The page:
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Jókai Mór
(1825–1904)

Biography

Born February 18, 1825 in Komárom; died May 5, 1904 in Budapest. Novelist, short-story writer, poet, dramatist. Father a lawyer; aristocratic family. Attended Reformed gymnasium in Komárom. In 1835 was sent to school in Pozsony, where he learned German. Resumed studies at home in 1837. Short poem published in Társalkodó in 1834. Began studies at Református Kollégium in Pápa in 1841, where his skills in writing and painting distinguished him and he began friendship with Sándor Petőfi (q.v.). Studied law in Kecskemét 1842-1844. Law apprentice in 1845; passed examination in 1846, but after winning first case, the success of his first novel caused him to abandon law career. Undertook editorship of Életképek in 1847, with Petőfi as best known associate. Became one of leaders in youth activities during March 1848. Married Róza Laborfalvi in summer 1848. Fled to Debrecen with Kossuth government in 1849. After collapse of Revolution he hid for a time in Tardona in Bükk mountains. Returned to Pest in 1850, where he devoted himself to political, editorial, newspaper, and literary activities. Founded Nagy Tükör in 1856, Üstökös in 1858, and A Hon in 1863. Member of Academy in 1858, Kisfaludy-Társaság in 1860. Parliamentary representative in 1861 and 1865-1896 but lessened political and editorial activities in 1880's. Visited Paris twice and Italy several times. Elected first President of Petőfi-Társaság in 1876. Greatly depressed by wife's death in 1886; his care was undertaken for a time by adopted daughter. Married Bella Grosz in 1899. Warmly received by French writers and artists during visit to Paris Exposition in 1900. Continued to write during last years.
Most distinguished writer of romantic fiction in Hungary. Established novel as genre in Hungarian literature. So prolific that his works are still not collected into a complete edition. Novels and short stories filled with exotica and fantasy from all ages and parts of world; portray ideal world and express optimistic view to sustain hopes of Hungarians for better life. Power to build legends responsible for romantic views of leading 19th-century figures in Hungary and participants in Revolution of 1848-1849 by which succeeding generations remember them. Does not seek to penetrate character or situation but to weave delightful impressions and to decorate with ever richer colors. Noted for variety and richness of themes, descriptive and structural artistry, and skillful use of language. His short stories are excellent, his poetry, mostly political, inferior; his dramas are of little interest, though numerous.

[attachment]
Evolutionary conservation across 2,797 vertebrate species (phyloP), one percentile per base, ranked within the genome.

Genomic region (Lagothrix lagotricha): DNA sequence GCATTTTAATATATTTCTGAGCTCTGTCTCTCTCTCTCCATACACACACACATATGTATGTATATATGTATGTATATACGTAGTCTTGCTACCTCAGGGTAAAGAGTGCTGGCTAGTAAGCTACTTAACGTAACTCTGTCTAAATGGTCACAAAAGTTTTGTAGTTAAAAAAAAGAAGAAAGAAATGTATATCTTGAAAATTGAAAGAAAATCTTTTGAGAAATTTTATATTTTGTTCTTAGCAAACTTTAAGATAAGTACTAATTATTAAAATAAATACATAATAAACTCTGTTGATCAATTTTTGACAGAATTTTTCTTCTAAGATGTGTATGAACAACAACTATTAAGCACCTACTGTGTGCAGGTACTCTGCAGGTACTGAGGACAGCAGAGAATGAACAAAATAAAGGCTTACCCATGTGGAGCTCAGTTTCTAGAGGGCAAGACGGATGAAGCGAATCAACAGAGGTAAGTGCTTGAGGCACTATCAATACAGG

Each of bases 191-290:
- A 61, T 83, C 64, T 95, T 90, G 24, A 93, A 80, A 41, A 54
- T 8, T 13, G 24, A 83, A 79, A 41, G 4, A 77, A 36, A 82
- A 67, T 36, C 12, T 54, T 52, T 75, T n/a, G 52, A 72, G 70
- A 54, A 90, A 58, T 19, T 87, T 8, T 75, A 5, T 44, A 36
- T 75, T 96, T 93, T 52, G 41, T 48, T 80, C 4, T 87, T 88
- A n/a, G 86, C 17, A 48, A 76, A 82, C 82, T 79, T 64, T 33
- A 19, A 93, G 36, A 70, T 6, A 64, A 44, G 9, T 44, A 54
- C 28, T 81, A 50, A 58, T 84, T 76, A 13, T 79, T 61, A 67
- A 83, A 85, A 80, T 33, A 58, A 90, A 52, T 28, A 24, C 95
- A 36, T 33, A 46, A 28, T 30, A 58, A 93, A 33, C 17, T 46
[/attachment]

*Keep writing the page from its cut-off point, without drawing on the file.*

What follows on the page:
Many of his novels have been translated into Armenian, Bulgarian, Chinese, Croatian, Czech, Danish, Dutch, English, Esthonian, Finnish, French, German (mainly), Hebrew, Italian, Latvian, Lithuanian, Polish, Rumanian, Russian, Ruthenian, Serbian, Slovakian, Slovenian, Spanish, Swedish, Turkish, and Ukrainian; editions of his short stories are available in Czech, English, Esthonian, Finnish, French, German, Italian, Polish, Serbian, and Swedish.
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